Back pain I've had back pain that started in high school. I was always an athlete and always active. I never hurt my back or had any type of accident. I am 33 years old now and still have the same problems. I've seen doctors about it and they cannot f

Most. Most cases of low back pain can't be tied to any particular problem. The majority of imaging studies in people with back pain are either normal, or show abnormalities seen commonly in people with no back pain. Only a minority of back pain causes are something that can be "seen" on any kind of imaging, and that's why mri's are often not very helpful for back pain. Many cases of "nonspecific" back pain are due to issues with muscle imbalances, chronic strains, and sometimes postural or orthopedic abnormalities. These frequently respond to physical therapy, and this is something you should definitely try if you have not already. Massage can be helpful for at least some cases of back pain, and response would tend to imply a muscular cause. If you don't have an obliging significant other, seeing a professional massage therapist may be worth a try.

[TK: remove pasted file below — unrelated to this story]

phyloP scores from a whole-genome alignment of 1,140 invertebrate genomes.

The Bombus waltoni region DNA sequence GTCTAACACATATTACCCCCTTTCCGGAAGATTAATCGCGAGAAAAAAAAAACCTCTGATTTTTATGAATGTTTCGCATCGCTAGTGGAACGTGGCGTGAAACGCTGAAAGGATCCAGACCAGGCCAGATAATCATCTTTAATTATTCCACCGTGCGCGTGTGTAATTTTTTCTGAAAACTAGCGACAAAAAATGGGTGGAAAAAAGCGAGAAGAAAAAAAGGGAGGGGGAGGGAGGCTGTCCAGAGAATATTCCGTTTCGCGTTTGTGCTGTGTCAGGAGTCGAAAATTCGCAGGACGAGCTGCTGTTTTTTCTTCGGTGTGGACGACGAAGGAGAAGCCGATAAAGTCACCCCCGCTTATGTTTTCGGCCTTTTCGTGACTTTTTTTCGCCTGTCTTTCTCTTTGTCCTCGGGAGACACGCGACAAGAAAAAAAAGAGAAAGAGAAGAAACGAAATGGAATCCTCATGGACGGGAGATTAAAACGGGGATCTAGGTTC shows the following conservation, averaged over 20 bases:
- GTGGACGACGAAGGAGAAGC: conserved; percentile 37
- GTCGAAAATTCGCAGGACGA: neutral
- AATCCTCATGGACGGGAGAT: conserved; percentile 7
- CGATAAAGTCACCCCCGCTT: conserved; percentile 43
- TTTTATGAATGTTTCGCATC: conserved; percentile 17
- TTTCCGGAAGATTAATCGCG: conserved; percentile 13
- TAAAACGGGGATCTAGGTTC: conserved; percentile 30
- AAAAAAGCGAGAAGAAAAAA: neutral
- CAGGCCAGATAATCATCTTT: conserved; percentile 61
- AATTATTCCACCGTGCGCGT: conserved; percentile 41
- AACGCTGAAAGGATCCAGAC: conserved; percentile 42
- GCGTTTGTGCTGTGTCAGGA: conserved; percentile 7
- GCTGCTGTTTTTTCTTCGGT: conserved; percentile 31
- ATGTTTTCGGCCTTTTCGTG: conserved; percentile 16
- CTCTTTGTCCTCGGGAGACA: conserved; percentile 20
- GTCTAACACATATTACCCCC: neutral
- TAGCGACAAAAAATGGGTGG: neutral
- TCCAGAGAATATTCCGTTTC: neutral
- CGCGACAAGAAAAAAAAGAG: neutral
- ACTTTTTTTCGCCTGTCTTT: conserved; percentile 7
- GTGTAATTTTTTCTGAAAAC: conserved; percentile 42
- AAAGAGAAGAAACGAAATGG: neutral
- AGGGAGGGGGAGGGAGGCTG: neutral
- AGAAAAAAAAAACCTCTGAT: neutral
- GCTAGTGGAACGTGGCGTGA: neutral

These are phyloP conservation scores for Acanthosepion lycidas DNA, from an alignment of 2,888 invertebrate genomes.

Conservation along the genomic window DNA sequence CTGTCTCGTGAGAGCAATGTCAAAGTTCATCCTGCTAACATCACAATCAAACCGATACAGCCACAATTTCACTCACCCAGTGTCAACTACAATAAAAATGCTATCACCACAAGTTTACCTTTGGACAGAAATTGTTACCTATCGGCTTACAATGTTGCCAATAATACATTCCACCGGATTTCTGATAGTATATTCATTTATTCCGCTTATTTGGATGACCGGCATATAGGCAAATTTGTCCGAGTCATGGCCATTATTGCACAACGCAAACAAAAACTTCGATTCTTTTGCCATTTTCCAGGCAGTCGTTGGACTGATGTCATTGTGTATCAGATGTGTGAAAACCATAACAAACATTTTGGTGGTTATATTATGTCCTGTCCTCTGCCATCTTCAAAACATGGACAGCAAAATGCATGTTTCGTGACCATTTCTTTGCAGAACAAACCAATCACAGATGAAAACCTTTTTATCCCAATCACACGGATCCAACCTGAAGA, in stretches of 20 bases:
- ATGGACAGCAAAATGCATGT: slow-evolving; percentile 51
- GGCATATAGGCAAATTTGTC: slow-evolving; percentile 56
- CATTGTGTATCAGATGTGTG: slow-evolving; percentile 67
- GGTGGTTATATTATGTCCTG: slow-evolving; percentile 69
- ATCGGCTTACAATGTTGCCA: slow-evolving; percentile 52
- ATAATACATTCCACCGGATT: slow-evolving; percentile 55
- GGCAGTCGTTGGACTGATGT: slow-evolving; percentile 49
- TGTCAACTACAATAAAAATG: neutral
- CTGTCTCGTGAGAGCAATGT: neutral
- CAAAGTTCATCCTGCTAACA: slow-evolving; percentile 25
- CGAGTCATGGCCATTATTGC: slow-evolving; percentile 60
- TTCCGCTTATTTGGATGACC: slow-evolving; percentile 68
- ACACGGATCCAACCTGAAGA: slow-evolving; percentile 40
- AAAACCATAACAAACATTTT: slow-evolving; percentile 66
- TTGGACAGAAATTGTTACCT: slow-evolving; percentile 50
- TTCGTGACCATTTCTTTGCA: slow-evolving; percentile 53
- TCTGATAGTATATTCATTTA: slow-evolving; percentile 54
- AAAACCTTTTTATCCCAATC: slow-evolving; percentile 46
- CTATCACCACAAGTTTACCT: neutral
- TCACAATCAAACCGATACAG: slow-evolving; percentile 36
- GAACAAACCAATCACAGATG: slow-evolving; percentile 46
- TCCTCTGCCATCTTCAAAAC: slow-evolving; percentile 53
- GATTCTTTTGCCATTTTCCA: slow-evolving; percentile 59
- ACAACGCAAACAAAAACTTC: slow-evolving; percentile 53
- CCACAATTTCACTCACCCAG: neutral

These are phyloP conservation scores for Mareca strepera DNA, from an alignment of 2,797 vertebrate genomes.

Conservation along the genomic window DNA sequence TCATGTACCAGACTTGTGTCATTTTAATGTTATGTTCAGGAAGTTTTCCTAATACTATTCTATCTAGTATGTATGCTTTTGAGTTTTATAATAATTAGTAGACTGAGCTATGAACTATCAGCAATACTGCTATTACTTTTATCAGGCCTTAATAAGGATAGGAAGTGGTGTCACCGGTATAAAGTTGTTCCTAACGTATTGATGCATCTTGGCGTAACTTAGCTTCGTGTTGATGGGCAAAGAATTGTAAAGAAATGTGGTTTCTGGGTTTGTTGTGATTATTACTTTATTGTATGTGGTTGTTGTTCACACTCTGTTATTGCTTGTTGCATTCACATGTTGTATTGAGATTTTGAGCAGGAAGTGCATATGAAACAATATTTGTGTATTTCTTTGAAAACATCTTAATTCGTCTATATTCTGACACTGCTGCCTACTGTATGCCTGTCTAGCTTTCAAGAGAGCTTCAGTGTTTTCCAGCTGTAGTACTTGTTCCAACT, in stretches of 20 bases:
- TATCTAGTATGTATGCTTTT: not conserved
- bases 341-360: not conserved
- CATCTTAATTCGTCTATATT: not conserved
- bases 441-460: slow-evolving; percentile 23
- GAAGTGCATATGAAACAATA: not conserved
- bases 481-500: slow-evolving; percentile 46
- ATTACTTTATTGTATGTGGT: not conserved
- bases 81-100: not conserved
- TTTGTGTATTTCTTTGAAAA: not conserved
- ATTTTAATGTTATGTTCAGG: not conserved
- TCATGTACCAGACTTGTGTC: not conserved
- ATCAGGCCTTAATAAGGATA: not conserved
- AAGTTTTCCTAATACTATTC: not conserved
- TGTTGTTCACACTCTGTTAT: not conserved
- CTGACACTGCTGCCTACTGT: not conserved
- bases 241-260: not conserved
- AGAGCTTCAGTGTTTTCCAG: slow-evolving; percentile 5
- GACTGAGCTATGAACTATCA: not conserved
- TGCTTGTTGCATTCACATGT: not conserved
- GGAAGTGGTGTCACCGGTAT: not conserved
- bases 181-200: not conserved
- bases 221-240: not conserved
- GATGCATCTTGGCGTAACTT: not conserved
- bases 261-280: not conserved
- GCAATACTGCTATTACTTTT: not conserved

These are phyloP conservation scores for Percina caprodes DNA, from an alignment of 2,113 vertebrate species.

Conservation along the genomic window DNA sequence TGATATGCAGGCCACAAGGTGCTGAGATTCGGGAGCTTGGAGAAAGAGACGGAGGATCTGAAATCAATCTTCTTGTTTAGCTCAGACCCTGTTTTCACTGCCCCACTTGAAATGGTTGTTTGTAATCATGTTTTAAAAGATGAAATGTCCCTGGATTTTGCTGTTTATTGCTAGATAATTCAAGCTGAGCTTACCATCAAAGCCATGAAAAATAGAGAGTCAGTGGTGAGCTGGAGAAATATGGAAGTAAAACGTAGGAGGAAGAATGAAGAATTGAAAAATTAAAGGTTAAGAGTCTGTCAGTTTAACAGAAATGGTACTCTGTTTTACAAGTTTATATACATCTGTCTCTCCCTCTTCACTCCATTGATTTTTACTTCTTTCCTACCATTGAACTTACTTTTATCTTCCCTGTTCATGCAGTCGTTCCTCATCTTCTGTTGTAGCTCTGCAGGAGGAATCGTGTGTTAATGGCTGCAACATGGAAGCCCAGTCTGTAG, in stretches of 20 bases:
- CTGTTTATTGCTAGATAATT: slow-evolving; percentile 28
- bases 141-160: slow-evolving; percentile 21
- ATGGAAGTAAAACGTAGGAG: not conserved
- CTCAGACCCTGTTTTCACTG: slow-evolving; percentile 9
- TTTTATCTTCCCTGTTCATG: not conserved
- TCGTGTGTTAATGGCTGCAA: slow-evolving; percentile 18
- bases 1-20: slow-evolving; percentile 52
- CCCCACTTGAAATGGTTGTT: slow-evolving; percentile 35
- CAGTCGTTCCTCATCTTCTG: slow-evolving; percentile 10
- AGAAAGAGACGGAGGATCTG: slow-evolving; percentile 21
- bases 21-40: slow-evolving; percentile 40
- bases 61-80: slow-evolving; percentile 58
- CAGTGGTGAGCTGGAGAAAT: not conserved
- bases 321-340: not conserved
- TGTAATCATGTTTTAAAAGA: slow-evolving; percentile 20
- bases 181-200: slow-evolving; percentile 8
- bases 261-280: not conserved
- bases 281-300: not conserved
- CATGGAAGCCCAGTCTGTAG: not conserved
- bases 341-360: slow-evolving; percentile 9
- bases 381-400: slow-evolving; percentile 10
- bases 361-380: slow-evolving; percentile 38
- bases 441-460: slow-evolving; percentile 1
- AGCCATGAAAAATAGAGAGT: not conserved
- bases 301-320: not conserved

The. The previous answer is true. There are many potential sources of lower back pain. I've have seen misdiagnosis very frequently and it is absolutely shocking how often it occurs given the frequency of lower back pain. You have seen many doctors, but as you know, not all doctors are the same. Even with the same board certification and training, they vary quite widely in their ability to differentiate between minutia. I don't know if this answer creates more confusion for you, but I would highly recommend vetting out a true spine and pain specialist to see if something is being missed. In any case, core strengthening is recommended.